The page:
Wednesday, January 7, 2009

Brief History


Most Cambodians consider themselves to be Khmers, whose Angkor Empire extended over much of Southeast Asia and reached its zenith between the 10th and 13th centuries. Subsequently, attacks by the Thai and Cham (from present-day Vietnam) weakened the empire ushering in a long period of decline. In 1863, the king of Cambodia placed the country under French protection; it became part of French Indochina in 1887. Following Japanese occupation in World War II, Cambodia became independent within the French Union in 1949 and fully independent in 1953. After a five-year struggle, Communist Khmer Rouge forces captured Phnom Penh in April 1975 and ordered the evacuation of all cities and towns; at least 1.5 million Cambodians died from execution, enforced hardships, or starvation during the Khmer Rouge regime under POL POT. A December 1978 Vietnamese invasion drove the Khmer Rouge into the countryside, led to a 10-year Vietnamese occupation, and touched off almost 13 years of civil war. The 1991 Paris Peace Accords mandated democratic elections and a ceasefire, which was not fully respected by the Khmer Rouge. UN-sponsored elections in 1993 helped restore some semblance of normalcy and the final elements of the Khmer Rouge surrendered in early 1999. Factional fighting in 1997 ended the first coalition government, but a second round of national elections in 1998 led to the formation of another coalition government and renewed political stability. The July 2003 elections were relatively peaceful, but it took one year of negotiations between contending political parties before a coalition government was formed. Nation-wide local elections are scheduled for 2007 and national elections for 2008.

Geography :
total: 181,040 sq km ; land: 176,520 sq km ; water: 4,520 sq km

Natural resources :

oil and gas, timber, gemstones, some iron ore, manganese, phosphates, hydropower potential


Ethnic groups: Khmer 90%, Vietnamese 5%, Chinese 1%, other 4%
Religions: Theravada Buddhist 95%, other 5%
Languages: Khmer (official) 95%, French, English


In the early 1920s missionaries from the Christian and Missionary Alliance (CMA) brought the Gospel to Cambodia. Later during 1973 75, they were joined by Overseas Missionary Fellowship (OMF). Even as these servants of God worked hard to gather the harvest before the fall of Phnom Penh in April 1975, there were only about 5,000 believers then. During Pol Pot's rule, many of these precious ones were killed or starved to death. By 1990, there were less than 600 believers in the country.

The turning point came in the 1990s. According to Mr. David Robinson (Field Director, OMF), "The church of Cambodia has surprised everyone by continuing to grow at the rate of about 30% per year for the last 10 years, with the 1000 believers of 1992 becoming the 100,000 of 2002. The people still seem to be open to the Gospel message, travel up country is safer and easier, and there is still liberty to bring practical and spiritual ministry to the people."

At the beginning of this new millennium, there are more than twelve million people living in Cambodia. Less than one percent of these twelve million are Christians and most have come to know Jesus Christ only in the last ten years. Therefore Cambodia is still a country largely unreached by the Gospel and the Cambodian Church is still in its infancy. Someone described the Cambodian Church as "a mile wide but an inch deep." It is also afflicted with divisiveness.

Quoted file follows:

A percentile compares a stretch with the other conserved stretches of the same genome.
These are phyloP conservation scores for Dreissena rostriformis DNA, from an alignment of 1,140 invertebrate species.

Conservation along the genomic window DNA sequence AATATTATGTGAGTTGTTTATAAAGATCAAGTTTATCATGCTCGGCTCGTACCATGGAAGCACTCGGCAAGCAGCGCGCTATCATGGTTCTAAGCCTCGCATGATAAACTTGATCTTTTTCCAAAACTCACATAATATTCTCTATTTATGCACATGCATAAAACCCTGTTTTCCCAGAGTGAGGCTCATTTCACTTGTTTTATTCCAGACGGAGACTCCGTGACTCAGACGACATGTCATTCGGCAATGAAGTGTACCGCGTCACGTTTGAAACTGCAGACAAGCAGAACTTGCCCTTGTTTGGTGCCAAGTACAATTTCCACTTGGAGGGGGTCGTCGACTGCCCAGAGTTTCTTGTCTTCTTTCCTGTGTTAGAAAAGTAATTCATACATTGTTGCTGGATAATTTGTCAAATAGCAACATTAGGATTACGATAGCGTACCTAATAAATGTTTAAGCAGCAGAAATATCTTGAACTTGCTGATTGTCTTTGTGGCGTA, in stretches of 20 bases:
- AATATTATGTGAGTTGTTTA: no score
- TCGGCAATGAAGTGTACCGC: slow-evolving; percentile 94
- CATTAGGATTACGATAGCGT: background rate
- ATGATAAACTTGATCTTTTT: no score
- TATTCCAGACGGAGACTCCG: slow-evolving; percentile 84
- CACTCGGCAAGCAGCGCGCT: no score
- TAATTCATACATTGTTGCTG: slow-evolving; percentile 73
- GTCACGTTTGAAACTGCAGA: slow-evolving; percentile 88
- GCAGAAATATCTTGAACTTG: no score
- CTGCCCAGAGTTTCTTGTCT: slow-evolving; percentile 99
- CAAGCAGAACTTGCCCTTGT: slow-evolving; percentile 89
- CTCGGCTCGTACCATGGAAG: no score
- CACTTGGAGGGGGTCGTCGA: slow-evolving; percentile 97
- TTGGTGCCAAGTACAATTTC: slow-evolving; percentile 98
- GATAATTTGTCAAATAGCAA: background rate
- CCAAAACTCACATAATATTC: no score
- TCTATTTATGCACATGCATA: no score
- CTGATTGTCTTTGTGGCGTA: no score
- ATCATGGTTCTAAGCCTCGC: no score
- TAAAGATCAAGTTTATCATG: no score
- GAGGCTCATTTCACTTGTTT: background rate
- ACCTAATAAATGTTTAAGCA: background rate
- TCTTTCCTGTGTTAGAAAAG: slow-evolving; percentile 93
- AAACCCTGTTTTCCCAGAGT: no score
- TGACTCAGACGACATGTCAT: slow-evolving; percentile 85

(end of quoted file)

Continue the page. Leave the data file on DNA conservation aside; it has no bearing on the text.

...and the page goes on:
Prayer points : Pray for the Pastors and leaders that they will grow in Godliness and spiritual maturity. Pray for the huge task of nurturing the thousands of new believers. Pray against the divisive schemes of the evil one.


Choul, an ex Khmer Rouge soldier, still carries a gun but it is for hunting tigers, deer and boars. He has learnt to walk through the jungle of Cambodia in the night without losing his way. He knows the jungle well and fears nothing except the "Yeay Mao."

Choul and all his fellow hunters share a strong belief in the "Yeay Mao the Spirit of the mountain and jungle. Before every hunting trip, hunters like Choul would worship and ask for her permission to hunt. The hunters and the villagers believe that the "Yeay Mao' keeps the forest in balance and the mountain safe for them. She is believed to send only old, sick or bad animals to be killed by the hunters who ask her. But if they do something offensive, they must quickly make an offering and pray to her for forgiveness. Some were said to have lost their lives in the jungle because they did not beg her for mercy.

While the Yeay Mao reign supreme in the jungle, it is the "Neak Ta" who is worshipped by every household in this country. He is believed to reside in the "spirit houses” that come in many shapes and sizes. In the ancient temples, he inhabits the stone replicas of human genital. Elsewhere, the spirit house could be a piece of stone under a tree or a

simple bamboo pole split at the top to receive offerings. In the city, you could purchase an elaborate concrete edifice painted in gold for $5,000!

Whether it is a fifty cents bamboo affair or a $5,000 assembly, it is the "cure¬-all" for the Khmer. The "Neak Ta" is believed to have power over the weather, cures diseases, and finds lost objects. He even acts as the "Judge" for conflicts. Many, believe that telling a lie in front of the 'Neak Ta" will get your neck broken.

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